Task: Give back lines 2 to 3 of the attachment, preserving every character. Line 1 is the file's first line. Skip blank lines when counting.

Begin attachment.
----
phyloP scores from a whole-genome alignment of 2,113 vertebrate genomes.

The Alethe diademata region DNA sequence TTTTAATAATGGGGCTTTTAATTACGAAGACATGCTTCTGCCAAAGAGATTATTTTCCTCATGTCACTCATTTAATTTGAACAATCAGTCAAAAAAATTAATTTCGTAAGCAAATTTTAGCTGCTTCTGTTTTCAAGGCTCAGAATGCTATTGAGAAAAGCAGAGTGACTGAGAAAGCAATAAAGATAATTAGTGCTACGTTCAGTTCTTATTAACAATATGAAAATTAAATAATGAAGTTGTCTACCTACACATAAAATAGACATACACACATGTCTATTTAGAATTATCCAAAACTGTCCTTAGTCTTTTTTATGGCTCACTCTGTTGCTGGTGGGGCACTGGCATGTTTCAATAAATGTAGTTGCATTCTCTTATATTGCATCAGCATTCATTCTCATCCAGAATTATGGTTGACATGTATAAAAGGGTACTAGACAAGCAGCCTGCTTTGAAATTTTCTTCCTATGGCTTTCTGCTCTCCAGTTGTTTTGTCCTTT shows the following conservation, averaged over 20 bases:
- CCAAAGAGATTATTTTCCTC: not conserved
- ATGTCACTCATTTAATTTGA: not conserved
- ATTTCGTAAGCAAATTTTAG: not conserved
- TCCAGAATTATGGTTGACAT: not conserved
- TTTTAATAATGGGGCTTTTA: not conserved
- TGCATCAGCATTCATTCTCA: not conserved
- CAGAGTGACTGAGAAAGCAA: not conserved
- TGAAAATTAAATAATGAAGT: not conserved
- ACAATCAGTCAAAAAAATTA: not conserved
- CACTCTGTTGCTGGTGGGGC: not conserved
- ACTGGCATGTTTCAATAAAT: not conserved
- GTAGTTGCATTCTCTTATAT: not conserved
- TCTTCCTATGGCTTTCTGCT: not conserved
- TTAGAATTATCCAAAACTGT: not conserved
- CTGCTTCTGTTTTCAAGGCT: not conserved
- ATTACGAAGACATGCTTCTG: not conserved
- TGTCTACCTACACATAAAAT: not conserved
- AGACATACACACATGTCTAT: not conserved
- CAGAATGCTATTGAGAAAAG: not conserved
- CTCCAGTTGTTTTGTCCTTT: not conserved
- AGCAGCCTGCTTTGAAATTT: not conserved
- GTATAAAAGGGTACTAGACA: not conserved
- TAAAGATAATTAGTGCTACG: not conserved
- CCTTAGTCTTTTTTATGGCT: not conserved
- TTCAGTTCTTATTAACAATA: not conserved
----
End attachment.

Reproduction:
The Alethe diademata region DNA sequence TTTTAATAATGGGGCTTTTAATTACGAAGACATGCTTCTGCCAAAGAGATTATTTTCCTCATGTCACTCATTTAATTTGAACAATCAGTCAAAAAAATTAATTTCGTAAGCAAATTTTAGCTGCTTCTGTTTTCAAGGCTCAGAATGCTATTGAGAAAAGCAGAGTGACTGAGAAAGCAATAAAGATAATTAGTGCTACGTTCAGTTCTTATTAACAATATGAAAATTAAATAATGAAGTTGTCTACCTACACATAAAATAGACATACACACATGTCTATTTAGAATTATCCAAAACTGTCCTTAGTCTTTTTTATGGCTCACTCTGTTGCTGGTGGGGCACTGGCATGTTTCAATAAATGTAGTTGCATTCTCTTATATTGCATCAGCATTCATTCTCATCCAGAATTATGGTTGACATGTATAAAAGGGTACTAGACAAGCAGCCTGCTTTGAAATTTTCTTCCTATGGCTTTCTGCTCTCCAGTTGTTTTGTCCTTT shows the following conservation, averaged over 20 bases:
- CCAAAGAGATTATTTTCCTC: not conserved